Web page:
The enchanted woods of past and current Stephen Sondheim productions are full of Mama Roses and Georges and Sweeney Todds. Washington audiences have journeyed up the beanstalk with that giant killer Jack three times in nearly as many seasons.
So, Signature Theatre’s outstanding new production of the late Maestro’s more rarely produced Pacific Overtures (★★★★☆) sounds doubly refreshing to ears eager to venture somewhere less familiar in Sondheim-land.
The score, with music and lyrics by Sondheim, also simply sounds lovely filling the openness of director Ethan Heard’s in-the-round staging, grazing the graceful, watercolor-hued screens set designer Chika Shimizu has wrapped around the Max Theatre. Alexander Tom conducts a nine-piece orchestra — complete with a booming taiko war drum — that breathes vitality into those plunking, repeated quarter notes that so sing of Sondheim.
Heard’s talented cast sings with passion, too, caressing the stories inside the songs to find touching notes of humor, pathos, pride, and prejudice. The score (and book by John Weidman) limn the fact-based tale of the U.S. Navy’s unprompted arrival in the harbor of Uraga, Japan in 1853.
Bearing a letter of “diplomacy” from President Millard Fillmore, who was intent on opening trade with the isolated island nation, Navy Commodore Matthew C. Perry sailed steamships into the harbor with guns at the ready to forcibly enter, if not politely welcomed.
Sondheim and Weidman approach the brewing international contretemps from the Japanese point-of-view — specifically, that of the Reciter (Jason Ma), who sees and knows the whole story, and welcomes us to the island empire in opening number “The Advantages of Floating in the Middle of the Sea.”
Foreigners once were welcome in Japan, but that was 250 years before Perry arrived, the Reciter explains. Now, he narrates, samurai Kayama (Daniel May) is dispatched by the ruling Shogun Lord Abe (Eymard Meneses Cabling) as an envoy to send these unwelcome Americans on their way.
Kayama’s aided in his mission by Manjiro (Jonny Lee, Jr.), a formerly shipwrecked fisherman, who has recently returned to Japan after spending a decade in the States. Having violated Japanese law, first by leaving, then by returning to Japan, Manjiro initially is sentenced to death by the Shogun Council.
His service to Kayama’s mission earns him a chance at survival. His life-or-death predicament earns him the right to the cutting observation that, while his Japanese rulers regard the Americans as lowly dogs, he found life in the States to be more civilized than at home in Japan where lords dictate one’s fate.
Of course, the Americans — repped by two snippy Navy sailors, and Commodore Perry, styled as a semi-monstrous Uncle Sam — also regard the Japanese as a barbaric society, just begging to be dragged into the world of modern commerce.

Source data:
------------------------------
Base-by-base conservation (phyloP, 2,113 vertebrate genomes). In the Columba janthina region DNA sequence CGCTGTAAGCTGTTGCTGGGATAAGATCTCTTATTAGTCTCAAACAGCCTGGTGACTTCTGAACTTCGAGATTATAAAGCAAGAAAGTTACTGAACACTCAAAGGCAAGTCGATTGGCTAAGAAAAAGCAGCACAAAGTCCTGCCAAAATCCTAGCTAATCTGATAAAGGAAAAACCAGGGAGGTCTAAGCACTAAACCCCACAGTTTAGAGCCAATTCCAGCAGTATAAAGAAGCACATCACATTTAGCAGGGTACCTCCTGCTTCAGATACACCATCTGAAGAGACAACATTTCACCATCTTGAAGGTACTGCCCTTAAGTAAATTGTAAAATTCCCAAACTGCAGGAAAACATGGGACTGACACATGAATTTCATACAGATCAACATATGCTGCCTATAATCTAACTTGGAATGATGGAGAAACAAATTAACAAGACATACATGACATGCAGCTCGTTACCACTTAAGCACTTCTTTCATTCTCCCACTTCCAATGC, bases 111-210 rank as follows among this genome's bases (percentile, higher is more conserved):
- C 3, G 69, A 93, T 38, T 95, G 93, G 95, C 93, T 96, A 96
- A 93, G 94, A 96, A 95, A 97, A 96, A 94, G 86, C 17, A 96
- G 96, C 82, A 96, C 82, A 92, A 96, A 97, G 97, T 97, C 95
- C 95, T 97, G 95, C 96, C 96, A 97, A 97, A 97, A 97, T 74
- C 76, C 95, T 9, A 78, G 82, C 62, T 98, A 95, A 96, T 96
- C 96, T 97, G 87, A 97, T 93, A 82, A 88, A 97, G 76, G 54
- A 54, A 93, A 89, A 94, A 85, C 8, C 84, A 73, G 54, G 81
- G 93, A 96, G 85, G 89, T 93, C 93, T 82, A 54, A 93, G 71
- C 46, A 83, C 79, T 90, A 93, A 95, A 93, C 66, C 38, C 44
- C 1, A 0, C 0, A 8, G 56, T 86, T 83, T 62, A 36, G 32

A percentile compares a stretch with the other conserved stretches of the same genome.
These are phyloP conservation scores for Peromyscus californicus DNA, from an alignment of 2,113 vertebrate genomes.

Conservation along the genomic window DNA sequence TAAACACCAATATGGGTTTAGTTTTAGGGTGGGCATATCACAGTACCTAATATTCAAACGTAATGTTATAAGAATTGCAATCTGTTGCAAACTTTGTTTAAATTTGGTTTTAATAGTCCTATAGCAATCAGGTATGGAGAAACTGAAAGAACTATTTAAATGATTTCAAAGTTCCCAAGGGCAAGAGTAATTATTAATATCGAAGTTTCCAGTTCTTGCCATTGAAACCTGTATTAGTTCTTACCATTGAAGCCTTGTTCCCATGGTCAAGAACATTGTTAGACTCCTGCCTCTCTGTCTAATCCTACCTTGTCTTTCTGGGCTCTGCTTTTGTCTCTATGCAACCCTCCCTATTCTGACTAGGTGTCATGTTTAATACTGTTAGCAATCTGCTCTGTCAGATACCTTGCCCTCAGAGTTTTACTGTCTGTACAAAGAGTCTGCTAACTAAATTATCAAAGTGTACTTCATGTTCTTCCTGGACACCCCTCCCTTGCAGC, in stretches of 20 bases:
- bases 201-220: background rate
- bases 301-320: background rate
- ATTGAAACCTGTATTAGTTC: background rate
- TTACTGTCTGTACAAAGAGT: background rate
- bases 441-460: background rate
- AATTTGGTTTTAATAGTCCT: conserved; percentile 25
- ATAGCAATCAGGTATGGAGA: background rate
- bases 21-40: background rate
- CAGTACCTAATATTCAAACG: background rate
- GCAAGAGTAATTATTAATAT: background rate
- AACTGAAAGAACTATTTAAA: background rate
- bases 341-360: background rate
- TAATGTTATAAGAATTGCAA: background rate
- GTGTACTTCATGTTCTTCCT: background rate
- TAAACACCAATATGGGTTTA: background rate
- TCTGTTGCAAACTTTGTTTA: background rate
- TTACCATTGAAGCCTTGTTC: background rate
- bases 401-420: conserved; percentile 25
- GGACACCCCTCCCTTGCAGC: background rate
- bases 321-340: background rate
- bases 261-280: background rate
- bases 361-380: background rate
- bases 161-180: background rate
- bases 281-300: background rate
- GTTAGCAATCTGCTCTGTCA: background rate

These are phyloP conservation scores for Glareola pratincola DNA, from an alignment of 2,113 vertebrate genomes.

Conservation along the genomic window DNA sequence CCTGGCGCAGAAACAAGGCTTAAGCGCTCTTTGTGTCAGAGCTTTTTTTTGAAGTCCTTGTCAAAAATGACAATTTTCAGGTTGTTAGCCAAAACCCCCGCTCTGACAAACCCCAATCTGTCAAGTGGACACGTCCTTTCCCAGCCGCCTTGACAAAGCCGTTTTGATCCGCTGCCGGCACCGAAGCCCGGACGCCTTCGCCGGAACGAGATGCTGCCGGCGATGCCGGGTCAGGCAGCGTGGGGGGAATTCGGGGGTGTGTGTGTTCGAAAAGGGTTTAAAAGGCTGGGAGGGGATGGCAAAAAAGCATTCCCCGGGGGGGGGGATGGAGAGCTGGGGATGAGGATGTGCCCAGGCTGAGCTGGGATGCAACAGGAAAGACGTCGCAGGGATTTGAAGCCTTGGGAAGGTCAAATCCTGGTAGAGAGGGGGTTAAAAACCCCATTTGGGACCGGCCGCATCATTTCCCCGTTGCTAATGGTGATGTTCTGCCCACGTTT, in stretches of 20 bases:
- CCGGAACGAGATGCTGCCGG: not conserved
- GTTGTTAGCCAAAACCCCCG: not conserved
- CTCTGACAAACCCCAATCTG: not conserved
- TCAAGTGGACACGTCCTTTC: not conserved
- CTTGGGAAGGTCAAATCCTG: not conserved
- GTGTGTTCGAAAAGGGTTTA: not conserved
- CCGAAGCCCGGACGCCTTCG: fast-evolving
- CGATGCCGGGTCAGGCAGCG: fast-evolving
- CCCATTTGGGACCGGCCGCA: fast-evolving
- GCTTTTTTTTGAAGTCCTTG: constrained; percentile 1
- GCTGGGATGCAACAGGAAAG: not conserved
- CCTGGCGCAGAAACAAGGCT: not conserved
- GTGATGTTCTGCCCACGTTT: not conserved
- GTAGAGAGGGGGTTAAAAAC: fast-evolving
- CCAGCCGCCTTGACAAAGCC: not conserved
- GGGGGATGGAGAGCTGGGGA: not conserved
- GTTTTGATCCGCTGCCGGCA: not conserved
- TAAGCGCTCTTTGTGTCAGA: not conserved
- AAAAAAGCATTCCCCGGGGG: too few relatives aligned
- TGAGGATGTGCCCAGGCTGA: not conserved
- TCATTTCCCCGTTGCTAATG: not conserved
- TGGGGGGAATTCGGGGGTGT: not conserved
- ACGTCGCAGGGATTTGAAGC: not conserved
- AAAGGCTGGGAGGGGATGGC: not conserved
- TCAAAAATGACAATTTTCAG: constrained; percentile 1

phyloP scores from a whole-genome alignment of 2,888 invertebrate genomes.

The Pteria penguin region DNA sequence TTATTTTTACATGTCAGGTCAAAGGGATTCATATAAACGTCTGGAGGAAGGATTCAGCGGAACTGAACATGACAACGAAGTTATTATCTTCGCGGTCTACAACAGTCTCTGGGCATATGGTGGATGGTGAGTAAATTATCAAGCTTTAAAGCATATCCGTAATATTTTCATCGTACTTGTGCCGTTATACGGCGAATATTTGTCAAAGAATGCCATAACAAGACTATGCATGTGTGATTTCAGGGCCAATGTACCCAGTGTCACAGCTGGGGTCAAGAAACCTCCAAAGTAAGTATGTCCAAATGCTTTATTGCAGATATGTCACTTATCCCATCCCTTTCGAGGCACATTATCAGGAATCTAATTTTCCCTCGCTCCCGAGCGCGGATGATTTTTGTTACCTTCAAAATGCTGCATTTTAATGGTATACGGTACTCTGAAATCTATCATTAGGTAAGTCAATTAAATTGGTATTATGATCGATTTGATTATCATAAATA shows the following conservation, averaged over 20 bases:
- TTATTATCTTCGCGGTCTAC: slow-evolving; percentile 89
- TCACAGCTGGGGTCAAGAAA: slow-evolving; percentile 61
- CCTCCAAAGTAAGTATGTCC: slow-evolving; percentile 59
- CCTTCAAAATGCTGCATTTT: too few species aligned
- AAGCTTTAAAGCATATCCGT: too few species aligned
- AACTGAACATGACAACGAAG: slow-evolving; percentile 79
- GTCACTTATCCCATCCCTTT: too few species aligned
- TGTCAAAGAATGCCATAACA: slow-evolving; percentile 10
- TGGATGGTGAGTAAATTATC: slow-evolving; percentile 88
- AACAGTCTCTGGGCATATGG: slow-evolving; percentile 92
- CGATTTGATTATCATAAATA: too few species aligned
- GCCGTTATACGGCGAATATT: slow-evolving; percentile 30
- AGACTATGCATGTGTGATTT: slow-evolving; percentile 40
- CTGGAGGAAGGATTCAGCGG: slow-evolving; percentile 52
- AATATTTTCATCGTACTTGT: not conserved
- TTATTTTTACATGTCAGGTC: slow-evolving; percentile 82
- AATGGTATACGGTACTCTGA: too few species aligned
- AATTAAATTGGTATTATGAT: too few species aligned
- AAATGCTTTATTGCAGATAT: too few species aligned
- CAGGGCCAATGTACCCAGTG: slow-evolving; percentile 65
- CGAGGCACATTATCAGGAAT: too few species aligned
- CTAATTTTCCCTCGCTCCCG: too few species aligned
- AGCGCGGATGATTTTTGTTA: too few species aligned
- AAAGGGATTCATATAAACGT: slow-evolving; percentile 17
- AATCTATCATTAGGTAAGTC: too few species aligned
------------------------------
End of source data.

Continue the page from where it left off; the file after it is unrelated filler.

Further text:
The barbaric nature of capitalism notwithstanding, neither side is presented as completely right or wrong, although the show’s creators appear to pick a side with the hilarious second-act opener “Please Hello!” A parade of foreign nations, from the U.S. to Britain to Russia, all embodied by cartoonishly masked and costumed figures, try to plant their flag on Japanese soil.
Helen Q. Huang’s witty costumes marvelously complement potently pithy lyrics like, “Hello, I come with letters from Her Majesty Victoria/Who, learning how you’re trading now, sang ‘Hallelujah, Gloria!'”
The company manages several other comic highlights, namely Andrew Cristi’s flawlessly-timed turn as Shogun’s Mother singing “Chrysanthemum Tea,” with the matriarch growing increasingly impatient to hear how the ruler plans to deal with the invaders on their doorstep.
And, as a completely different sort of matriarch, Chani Wereley’s Madam scores leading her girls in the sweet but suggestive number “Welcome to Kanagawa.”
Sondheim and Weidman account for how the end to Japanese isolation impacts nearly every level of Japanese society, including samurai Kayama and his wife Tamate (Quynh-My Luu). Performing their duet “There Is No Other Way,” the couple’s love song — or goodbye song, as the case may be — May and Luu strike resonant chords of loyalty and loss.
And Luu, in particular, sings it so beautifully, you’ll wonder how “There Is No Other Way” hasn’t yet found its light in the canon of Sondheim standards. If only more people had seen a production of this show, like when Signature did it in 2005 — or, perhaps if more would see this production of the show, we can kick off that beloved standard campaign right here.
Pacific Overtures runs through April 9 at Signature Theatre, 4200 Campbell Ave., in Arlington, with a Pride Night performance on March 31. Tickets are $40 to $103. Call 703-820-9771, or visit www.sigtheatre.org.
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